Soldiers’ Graves Decorated by Local Veterans

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Many soldiers’ graves in our parish are decorated this weekend with American flags. They were put out this week by members of the local Post and Auxiliary of the Veterans of Foreign Wars.

Representatives of the VFW and the Springville Cemetery Board met Wednesday morning and put out flags on vets graves. Several hundred flags were put out at both Springville Cemeteries and Hand Cemetery so they would be flying over the Memorial Day weekend.

A Walk through any cemetery will reveal that men and women who served their country are resting there. At Springville the Journal discovered a row of six government supplied tombstones. They are the graves of Civil War soldiers from Ohio, New York, Connecticut and Indiana. The six all died during September, October and November in 1875. There is no indication of how or why they found their final rest at Springville.

Also at Springville is the grave marker for Samuel Green Born who served with the CSA from Tennessee. Born died in 1915.

The most recent veterans to be interred at Springville are Henry Bethard III and Johnny Duco.

Terry and John Paul of CBS Home Express, the local Ace Hardware affiliate, donated flags for the graves. Ace Hardware gave flags to VFW Posts across the country to use at Memorial Day.

Here is a bit of the history of Memorial Day from the History Channel website.

Originally known as Decoration Day, it originated in the years following the Civil War and became an official federal holiday in 1971.

The Civil War, which ended in the spring of 1865, claimed more lives than any conflict in U.S. history and required the establishment of the country’s first national cemeteries.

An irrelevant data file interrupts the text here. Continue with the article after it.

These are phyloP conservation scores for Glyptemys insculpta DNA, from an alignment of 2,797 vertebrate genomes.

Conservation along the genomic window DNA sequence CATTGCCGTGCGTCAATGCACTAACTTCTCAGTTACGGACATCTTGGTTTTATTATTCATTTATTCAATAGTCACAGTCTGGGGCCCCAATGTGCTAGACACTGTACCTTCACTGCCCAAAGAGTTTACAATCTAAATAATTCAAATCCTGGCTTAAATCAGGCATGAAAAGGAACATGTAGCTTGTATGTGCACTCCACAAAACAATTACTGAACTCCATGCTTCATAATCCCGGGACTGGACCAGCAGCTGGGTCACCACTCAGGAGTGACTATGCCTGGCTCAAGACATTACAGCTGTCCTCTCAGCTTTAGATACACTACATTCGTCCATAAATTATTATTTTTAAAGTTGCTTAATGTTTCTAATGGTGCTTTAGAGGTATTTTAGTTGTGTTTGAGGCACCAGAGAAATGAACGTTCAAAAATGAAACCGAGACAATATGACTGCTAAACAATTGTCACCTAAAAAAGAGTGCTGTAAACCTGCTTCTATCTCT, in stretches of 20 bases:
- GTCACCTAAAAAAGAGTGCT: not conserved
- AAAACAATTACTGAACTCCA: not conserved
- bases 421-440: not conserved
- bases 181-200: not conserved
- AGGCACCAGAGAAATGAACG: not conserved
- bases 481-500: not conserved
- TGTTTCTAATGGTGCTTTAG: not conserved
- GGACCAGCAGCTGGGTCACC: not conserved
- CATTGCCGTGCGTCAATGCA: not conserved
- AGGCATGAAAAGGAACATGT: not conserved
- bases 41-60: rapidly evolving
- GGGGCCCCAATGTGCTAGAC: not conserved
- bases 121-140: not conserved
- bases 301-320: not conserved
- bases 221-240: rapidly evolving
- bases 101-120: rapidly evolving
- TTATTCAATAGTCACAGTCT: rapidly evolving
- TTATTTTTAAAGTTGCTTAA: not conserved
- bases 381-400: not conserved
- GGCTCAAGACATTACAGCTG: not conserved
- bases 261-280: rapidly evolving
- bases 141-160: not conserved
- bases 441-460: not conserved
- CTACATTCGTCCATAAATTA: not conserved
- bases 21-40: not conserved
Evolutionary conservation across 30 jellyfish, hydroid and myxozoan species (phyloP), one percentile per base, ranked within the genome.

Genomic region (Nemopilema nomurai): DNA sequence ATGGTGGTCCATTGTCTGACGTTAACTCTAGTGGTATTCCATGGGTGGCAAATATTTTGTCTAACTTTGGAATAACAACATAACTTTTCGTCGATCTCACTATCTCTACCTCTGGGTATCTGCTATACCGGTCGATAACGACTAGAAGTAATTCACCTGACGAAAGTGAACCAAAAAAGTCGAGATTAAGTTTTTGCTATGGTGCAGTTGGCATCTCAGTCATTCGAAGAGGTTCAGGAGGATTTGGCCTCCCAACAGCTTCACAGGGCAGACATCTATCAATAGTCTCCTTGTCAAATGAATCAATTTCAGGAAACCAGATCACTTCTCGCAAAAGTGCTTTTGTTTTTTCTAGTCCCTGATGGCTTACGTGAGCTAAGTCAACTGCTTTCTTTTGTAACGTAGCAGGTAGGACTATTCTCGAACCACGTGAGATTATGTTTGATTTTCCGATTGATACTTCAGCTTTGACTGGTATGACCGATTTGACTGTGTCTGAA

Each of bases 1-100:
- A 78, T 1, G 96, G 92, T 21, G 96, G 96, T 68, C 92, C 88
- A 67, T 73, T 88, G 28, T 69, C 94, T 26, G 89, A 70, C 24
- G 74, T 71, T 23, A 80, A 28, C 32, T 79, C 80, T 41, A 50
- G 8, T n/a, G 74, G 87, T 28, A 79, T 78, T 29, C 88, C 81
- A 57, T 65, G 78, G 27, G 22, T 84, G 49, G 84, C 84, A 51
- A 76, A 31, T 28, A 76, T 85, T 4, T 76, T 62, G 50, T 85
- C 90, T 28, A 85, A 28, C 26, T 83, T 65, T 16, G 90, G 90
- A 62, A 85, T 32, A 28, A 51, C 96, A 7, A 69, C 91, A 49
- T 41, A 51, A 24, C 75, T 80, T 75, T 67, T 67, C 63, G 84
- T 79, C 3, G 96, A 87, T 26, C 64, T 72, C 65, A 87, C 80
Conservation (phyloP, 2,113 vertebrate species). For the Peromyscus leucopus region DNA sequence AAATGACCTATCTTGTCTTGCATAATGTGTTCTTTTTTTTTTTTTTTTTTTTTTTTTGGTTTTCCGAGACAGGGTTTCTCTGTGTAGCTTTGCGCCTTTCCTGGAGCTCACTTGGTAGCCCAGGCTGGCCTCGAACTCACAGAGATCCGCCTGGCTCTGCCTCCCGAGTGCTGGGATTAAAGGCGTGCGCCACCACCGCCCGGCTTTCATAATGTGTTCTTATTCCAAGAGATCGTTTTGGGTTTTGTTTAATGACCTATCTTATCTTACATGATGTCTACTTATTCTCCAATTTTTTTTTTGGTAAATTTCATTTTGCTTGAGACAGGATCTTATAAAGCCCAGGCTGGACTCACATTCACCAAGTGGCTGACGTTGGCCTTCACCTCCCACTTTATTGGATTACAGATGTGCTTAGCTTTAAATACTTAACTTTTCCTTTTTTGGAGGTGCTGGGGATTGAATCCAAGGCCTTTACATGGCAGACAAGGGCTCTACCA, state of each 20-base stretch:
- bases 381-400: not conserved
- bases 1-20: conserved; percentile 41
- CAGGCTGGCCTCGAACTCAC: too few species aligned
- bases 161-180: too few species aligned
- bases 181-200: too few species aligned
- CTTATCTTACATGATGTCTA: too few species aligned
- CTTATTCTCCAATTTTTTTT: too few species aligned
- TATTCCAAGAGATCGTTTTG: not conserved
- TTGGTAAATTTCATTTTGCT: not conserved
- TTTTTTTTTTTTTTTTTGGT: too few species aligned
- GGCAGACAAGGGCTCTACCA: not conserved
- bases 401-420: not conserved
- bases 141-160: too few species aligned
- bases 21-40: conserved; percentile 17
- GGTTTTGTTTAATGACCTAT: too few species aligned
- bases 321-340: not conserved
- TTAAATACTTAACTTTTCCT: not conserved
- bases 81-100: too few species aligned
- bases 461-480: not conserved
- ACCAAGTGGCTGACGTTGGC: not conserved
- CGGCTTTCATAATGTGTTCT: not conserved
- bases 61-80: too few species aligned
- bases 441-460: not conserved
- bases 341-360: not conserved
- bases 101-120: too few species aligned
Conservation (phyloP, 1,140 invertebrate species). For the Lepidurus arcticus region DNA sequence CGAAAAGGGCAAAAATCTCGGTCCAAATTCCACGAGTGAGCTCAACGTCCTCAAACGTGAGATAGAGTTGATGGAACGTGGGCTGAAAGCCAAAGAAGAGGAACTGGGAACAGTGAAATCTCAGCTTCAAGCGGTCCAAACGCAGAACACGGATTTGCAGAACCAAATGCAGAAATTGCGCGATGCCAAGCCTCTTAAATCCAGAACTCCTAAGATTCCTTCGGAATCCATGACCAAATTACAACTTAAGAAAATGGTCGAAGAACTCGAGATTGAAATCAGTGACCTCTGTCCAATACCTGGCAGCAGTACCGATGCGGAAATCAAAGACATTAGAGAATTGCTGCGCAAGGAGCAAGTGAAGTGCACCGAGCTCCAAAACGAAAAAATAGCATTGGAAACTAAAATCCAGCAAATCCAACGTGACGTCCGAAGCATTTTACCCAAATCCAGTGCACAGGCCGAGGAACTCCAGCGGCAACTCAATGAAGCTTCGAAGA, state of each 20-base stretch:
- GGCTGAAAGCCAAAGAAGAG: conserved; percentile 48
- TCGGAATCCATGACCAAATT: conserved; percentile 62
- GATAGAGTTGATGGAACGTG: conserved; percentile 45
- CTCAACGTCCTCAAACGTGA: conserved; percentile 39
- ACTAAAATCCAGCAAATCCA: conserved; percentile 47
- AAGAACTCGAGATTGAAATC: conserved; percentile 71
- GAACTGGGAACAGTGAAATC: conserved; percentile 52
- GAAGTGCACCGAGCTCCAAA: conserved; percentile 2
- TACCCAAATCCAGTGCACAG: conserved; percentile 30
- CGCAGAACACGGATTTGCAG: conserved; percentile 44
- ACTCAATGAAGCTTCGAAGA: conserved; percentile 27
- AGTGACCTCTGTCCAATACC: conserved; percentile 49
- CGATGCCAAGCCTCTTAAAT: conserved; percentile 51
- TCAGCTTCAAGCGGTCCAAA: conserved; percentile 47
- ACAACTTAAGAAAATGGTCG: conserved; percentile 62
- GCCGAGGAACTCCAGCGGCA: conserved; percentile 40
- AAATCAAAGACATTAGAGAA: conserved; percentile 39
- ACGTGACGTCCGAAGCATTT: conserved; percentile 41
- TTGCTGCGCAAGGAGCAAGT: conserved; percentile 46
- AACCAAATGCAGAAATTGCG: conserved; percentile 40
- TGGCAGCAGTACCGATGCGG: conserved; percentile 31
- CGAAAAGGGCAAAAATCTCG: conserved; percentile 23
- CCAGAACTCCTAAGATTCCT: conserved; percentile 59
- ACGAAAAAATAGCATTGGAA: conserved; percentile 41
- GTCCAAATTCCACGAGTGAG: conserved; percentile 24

By the late 1860s, Americans in various towns and cities had begun holding springtime tributes to these countless fallen soldiers, decorating their graves with flowers and reciting prayers. It is unclear where exactly this tradition originated; numerous different communities may have independently initiated the memorial gatherings. Nevertheless, in 1966 the federal government declared Waterloo, New York, the official birthplace of Memorial Day.

On May 5, 1868, General John A. Logan, leader of an organization for Northern Civil War veterans, called for a nationwide day of remembrance later that month. “The 30th of May, 1868, is designated for the purpose of strewing with flowers, or otherwise decorating the graves of comrades who died in defense of their country during the late rebellion, and whose bodies now lie in almost every city, village and hamlet churchyard in the land,” he proclaimed.

The date of Decoration Day, as he called it, was chosen because it wasn’t the anniversary of any particular battle. On the first Decoration Day, General James Garfield made a speech at Arlington National Cemetery, and 5,000 participants decorated the graves of the 20,000 Union and Confederate soldiers buried there.

The Journal hopes this Memorial Day Weekend you and your family will take time to visit the final resting place of American soldiers, especially if you have a veteran in your family. There are many cemeteries large and small in Red River Parish.

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